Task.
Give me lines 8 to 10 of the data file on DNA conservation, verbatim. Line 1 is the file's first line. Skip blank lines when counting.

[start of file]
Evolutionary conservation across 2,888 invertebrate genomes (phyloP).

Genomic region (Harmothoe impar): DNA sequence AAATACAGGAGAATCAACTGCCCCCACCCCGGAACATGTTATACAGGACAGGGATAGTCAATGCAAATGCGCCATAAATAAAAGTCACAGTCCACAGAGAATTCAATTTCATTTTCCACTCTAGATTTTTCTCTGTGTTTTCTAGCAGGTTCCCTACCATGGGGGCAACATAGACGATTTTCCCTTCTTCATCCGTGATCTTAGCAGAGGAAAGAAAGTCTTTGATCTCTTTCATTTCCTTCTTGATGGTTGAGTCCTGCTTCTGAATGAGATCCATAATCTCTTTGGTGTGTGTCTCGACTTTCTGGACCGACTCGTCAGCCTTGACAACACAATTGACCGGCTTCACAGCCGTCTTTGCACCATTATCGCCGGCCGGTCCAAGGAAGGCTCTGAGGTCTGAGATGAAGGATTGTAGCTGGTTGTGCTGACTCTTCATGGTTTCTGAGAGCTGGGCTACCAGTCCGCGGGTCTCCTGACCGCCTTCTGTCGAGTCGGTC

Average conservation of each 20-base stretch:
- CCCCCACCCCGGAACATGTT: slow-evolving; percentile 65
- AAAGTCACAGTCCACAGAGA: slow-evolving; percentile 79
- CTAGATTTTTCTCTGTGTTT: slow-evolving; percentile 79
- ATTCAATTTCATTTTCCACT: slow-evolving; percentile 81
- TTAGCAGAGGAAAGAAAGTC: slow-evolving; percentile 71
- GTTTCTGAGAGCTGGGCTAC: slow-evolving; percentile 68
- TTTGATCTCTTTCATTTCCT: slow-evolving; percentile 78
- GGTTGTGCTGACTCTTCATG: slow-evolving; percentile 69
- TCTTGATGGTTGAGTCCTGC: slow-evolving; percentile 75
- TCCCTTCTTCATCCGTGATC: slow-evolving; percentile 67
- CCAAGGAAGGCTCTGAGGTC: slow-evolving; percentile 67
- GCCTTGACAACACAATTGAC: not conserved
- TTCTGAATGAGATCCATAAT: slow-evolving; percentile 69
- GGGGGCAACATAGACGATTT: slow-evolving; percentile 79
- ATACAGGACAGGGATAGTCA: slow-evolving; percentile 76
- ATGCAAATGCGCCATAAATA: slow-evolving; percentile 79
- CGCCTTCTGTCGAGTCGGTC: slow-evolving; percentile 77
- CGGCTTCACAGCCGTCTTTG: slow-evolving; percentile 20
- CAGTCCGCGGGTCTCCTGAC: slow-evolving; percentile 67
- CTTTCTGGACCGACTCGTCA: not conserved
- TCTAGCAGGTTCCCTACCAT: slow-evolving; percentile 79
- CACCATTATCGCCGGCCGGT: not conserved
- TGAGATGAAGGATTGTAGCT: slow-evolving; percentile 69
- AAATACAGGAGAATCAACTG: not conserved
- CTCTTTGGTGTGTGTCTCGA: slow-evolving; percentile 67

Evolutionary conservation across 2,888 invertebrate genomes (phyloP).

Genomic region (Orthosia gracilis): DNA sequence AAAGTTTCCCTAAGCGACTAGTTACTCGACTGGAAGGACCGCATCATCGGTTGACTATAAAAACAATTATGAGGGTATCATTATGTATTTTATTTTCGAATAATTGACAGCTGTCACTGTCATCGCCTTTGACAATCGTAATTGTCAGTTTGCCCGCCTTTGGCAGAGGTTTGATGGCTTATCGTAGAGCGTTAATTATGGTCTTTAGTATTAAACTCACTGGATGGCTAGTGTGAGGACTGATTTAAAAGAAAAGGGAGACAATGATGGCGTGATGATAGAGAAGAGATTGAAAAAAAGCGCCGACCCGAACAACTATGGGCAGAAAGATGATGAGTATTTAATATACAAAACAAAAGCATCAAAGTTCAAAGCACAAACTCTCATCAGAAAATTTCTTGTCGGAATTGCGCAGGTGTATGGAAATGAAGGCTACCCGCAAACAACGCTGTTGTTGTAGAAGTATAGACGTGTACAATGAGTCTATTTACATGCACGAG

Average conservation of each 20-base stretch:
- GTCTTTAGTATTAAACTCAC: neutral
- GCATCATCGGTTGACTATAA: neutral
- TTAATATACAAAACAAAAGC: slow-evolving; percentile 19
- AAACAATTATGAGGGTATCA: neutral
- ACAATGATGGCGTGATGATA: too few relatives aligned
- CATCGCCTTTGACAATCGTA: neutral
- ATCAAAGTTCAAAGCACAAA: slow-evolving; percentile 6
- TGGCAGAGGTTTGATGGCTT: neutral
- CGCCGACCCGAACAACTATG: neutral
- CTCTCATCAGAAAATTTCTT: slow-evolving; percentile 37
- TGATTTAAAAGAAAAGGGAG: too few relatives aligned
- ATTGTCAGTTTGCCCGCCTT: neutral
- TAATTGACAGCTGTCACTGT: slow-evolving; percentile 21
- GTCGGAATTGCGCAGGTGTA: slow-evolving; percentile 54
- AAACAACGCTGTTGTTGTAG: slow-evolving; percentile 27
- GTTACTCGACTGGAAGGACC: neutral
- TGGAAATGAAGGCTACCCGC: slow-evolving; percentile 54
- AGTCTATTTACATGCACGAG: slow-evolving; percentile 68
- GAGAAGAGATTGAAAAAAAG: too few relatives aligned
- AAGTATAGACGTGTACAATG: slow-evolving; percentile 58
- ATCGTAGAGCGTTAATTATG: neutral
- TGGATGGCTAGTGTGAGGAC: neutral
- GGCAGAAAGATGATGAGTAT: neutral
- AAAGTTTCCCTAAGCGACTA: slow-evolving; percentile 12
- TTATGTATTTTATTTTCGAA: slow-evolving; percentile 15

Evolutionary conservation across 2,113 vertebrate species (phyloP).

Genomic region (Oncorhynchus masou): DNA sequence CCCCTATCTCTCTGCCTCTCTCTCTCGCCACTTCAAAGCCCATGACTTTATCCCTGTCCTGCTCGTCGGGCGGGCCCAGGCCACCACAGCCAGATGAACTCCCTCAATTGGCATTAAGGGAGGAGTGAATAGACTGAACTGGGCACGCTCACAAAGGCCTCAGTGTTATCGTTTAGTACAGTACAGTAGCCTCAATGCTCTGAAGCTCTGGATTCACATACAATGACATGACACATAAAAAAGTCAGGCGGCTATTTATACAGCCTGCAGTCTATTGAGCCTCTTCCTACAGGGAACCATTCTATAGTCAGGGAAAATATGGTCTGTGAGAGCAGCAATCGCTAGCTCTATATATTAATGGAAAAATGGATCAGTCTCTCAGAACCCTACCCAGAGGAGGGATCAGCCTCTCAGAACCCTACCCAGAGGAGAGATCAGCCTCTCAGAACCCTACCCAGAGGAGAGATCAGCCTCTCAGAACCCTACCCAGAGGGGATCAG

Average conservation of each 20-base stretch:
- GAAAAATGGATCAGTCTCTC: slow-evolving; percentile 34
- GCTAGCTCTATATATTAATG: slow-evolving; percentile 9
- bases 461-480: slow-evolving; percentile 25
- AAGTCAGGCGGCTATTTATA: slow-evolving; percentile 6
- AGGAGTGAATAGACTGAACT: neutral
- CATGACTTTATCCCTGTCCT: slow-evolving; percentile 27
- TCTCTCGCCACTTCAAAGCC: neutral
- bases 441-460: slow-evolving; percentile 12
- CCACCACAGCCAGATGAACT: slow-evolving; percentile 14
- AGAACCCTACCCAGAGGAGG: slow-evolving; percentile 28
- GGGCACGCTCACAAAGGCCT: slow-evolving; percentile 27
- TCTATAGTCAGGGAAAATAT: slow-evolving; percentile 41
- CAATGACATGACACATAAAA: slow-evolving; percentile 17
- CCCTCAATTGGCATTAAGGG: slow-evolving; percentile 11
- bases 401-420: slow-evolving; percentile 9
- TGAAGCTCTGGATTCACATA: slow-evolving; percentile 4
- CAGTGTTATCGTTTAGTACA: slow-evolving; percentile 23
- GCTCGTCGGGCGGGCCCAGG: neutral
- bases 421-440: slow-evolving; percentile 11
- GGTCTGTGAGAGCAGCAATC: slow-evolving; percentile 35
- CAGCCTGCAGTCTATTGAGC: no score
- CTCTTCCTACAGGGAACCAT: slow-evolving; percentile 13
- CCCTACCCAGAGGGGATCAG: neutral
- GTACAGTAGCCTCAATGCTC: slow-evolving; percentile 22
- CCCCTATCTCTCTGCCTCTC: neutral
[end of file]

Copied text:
- TTAGCAGAGGAAAGAAAGTC: slow-evolving; percentile 71
- GTTTCTGAGAGCTGGGCTAC: slow-evolving; percentile 68
- TTTGATCTCTTTCATTTCCT: slow-evolving; percentile 78